Do we need to fear the Great Tribulation in our lifetime? Preterists today say No. Preterists believe that Jesus’ Olivet Discourse Prophecy found in Matthew 24 (cf. Mk. 13) & Luke 21 was fulfilled with the Roman destruction of Jerusalem in A.D. 70. In fact, they teach that almost the entirety of biblical eschatology was fulfilled in the first century, but this is not a necessary corollary. Many in the early Church, while expecting a future Antichrist and tribulation period, believed these specific prophecies were fulfilled in the destruction of Jerusalem (although there are contrary views). Even Preterism’s arch-rivals, Dispensational Futurists, often agree that in some sense some of these prophecies were fulfilled then (usually relying on Luke 21 only).
This issue is not just important for eschatology but for apologetics. Many atheists and other anti-Christians will point to Jesus’ prophecy of His coming in these passages and say that He must be a false prophet because it did not happen. Popular responses are seen as hermeneutical gymnastics, ad hoc responses to a critical problem. In fact, virtually the same argument is used by Christians against Mormons with respect to their prophet Joseph Smith’s failed prophecy of the Missouri Temple.
Below is presented a commentary on this Olivet Discourse, where Jesus Christ informs the disciples on this very topic. Read and consider what you think when we compare history (not newspapers) and Scripture (not end-time novels) to the words of Christ.
To establish context, let us see who Christ is speaking of and how He describes them, for it will be very important at the end.
“Woe to you, scribes and Pharisees, hypocrites! For you build the tombs of the prophets and adorn the monuments of the righteous, and say, ‘If we had been living in the days of our fathers, we would not have been partners with them in shedding the blood of the prophets.’ “Consequently you bear witness against yourselves, that you are sons of those who murdered the prophets. “Fill up then the measure of the guilt of your fathers. “You serpents, you brood of vipers, how shall you escape the sentence of hell?“Therefore, behold, I am sending you prophets and wise men and scribes; some of them you will kill and crucify, and some of them you will scourge in your synagogues, and persecute from city to city, that upon you may fall the guilt of all the righteous blood shed on earth, from the blood of righteous Abel to the blood of Zechariah, the son of Berechiah, whom you murdered between the temple and the altar. “Truly I say to you, all these things shall come upon this generation.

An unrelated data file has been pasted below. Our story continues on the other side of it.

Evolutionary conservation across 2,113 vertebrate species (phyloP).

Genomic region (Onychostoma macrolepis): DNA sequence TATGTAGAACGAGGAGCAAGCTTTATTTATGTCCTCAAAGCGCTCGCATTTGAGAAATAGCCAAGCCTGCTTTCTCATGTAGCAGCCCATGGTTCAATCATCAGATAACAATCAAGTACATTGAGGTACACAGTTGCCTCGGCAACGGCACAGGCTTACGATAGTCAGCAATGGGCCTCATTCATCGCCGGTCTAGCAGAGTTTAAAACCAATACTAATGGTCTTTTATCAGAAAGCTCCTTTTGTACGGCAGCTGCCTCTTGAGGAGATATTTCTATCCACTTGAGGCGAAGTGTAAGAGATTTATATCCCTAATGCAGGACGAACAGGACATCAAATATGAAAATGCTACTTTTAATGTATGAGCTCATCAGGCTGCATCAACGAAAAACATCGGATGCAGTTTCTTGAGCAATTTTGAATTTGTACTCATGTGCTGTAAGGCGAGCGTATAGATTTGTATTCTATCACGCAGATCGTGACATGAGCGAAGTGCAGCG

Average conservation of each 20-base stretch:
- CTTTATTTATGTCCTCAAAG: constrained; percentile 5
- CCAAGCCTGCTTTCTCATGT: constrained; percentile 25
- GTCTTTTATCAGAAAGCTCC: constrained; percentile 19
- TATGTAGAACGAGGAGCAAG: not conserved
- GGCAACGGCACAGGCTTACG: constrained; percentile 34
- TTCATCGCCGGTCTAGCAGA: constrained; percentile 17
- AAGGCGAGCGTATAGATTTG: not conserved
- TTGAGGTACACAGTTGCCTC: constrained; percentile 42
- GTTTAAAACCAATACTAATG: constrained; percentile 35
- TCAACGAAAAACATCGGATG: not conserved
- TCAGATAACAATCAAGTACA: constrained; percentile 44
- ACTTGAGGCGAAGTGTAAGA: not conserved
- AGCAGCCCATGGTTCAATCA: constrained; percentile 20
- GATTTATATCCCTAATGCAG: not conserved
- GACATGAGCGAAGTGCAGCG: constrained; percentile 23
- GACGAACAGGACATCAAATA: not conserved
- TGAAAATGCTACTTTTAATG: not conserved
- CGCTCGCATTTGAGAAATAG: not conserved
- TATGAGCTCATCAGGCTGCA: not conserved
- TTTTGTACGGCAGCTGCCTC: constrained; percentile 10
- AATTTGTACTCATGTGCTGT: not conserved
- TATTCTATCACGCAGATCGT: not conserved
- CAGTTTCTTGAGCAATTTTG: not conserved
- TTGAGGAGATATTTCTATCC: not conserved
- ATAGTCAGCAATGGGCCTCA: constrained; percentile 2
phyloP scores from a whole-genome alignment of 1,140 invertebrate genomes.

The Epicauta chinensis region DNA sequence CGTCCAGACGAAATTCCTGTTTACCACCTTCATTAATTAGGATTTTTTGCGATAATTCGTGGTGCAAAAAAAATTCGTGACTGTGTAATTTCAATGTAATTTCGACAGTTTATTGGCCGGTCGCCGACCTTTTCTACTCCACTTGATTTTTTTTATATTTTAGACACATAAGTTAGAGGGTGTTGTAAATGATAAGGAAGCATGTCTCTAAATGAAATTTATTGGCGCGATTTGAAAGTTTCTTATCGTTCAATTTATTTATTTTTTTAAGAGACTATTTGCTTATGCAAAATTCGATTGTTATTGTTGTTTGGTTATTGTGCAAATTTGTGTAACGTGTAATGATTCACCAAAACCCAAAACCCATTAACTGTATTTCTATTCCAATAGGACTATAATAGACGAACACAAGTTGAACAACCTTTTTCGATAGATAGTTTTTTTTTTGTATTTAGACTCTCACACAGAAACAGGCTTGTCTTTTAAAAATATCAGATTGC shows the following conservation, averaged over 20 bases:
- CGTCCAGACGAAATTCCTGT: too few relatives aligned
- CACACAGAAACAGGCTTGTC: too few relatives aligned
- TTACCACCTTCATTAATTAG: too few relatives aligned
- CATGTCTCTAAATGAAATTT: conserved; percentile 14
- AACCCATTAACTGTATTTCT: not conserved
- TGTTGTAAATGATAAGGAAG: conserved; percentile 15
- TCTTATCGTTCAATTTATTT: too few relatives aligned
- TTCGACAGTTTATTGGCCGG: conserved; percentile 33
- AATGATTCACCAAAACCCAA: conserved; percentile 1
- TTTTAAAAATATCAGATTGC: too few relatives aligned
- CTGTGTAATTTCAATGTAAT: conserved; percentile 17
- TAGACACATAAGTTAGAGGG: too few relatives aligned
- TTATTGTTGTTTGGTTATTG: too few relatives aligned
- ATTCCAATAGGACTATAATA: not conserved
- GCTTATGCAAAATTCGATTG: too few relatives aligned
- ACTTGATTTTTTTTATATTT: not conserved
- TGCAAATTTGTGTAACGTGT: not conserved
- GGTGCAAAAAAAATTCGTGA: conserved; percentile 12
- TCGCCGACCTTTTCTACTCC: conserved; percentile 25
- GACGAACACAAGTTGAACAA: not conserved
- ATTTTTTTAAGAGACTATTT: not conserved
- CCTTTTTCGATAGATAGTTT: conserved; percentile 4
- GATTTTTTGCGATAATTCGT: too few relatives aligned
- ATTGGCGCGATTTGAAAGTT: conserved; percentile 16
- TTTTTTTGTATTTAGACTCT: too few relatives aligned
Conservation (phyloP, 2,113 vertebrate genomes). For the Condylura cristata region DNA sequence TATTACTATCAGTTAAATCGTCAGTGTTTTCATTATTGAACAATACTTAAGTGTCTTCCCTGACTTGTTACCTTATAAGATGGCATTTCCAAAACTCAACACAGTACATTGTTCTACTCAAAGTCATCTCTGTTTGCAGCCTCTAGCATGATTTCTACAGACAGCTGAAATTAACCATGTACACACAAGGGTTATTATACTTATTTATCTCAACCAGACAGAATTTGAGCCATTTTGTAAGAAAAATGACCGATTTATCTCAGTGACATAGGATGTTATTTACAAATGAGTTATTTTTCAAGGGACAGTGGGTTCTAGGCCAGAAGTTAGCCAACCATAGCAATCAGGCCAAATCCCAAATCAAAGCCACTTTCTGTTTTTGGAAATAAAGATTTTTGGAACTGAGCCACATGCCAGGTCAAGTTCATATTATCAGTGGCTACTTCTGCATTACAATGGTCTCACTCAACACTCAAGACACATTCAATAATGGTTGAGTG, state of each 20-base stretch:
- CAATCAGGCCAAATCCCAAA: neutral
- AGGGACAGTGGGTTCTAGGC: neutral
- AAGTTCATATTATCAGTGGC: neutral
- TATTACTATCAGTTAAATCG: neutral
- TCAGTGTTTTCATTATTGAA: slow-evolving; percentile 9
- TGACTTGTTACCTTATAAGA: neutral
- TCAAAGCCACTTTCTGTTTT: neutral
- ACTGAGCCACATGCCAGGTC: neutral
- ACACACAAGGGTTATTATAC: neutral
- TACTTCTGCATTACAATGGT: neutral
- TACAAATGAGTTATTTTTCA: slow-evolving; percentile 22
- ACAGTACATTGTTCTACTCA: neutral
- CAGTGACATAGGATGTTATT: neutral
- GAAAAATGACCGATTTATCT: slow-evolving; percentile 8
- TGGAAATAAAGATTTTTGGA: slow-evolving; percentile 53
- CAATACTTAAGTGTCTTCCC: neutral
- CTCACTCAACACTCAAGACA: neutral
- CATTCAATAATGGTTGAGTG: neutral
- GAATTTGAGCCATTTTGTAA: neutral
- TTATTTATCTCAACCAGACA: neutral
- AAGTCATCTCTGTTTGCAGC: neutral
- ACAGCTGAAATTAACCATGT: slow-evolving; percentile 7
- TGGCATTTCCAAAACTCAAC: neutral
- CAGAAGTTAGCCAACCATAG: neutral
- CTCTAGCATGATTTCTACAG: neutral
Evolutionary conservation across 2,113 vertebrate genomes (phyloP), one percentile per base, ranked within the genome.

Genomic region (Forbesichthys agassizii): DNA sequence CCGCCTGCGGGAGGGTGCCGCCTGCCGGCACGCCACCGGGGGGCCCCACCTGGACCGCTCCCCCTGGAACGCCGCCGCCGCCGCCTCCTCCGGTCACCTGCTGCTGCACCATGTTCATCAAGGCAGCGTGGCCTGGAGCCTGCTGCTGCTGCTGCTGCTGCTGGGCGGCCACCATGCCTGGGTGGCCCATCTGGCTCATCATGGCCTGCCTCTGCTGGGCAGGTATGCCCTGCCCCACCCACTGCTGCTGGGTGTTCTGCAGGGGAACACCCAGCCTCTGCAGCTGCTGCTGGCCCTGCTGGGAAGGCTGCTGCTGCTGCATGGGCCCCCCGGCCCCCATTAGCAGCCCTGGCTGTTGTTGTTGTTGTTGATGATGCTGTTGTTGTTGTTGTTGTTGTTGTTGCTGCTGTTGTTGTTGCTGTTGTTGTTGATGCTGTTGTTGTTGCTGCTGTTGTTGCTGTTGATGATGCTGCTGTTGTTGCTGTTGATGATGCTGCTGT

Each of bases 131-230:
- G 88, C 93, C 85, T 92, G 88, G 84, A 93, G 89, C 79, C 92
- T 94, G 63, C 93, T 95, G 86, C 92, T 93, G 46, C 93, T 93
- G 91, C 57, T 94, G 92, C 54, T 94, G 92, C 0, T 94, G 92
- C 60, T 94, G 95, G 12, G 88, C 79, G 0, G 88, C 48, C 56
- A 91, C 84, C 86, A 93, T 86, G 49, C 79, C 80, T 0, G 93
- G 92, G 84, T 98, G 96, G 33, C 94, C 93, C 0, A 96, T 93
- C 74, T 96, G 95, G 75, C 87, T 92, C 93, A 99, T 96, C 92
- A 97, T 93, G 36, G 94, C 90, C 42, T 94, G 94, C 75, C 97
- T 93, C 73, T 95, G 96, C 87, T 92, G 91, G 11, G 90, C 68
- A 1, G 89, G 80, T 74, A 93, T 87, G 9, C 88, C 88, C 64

“O Jerusalem, Jerusalem, who kills the prophets and stones those who are sent to her! How often I wanted to gather your children together, the way a hen gathers her chicks under her wings, and you were unwilling. “Behold, your house is being left to you desolate! “For I say to you, from now on you shall not see Me until you say, ‘Blessed is He who comes in the name of the Lord!’” – Matthew 23:29-39
Clearly this is a curse on Jerusalem, her children (the unbelieving Jews), and her house (the temple). Jerusalem is pronounced guilty of all the blood of the martyrs – read Revelation 17-18 to see why this description is important. Notice also that Christ proclaims judgment on THAT generation. This establishes the usage later for it is in the direct context of this speech that the following one is made.
Many prophecy experts today posit a “rebuilt” temple to fulfill the Olivet prophecy, but notice which temple is in mind when Jesus begins His discourse:
Jesus left the temple and was walking away when some of his disciples were remarking about how the temple was adorned with beautiful stones and with gifts dedicated to God, his disciples came up to him to call his attention to its buildings.“Look, Teacher! What massive stones! What magnificent buildings!”
Were the apostles looking 2,000 years into the future? Has Christ gone forward in time in order to exit a futuristic temple? Of course not. It was the first century temple that formed the substance of the following question: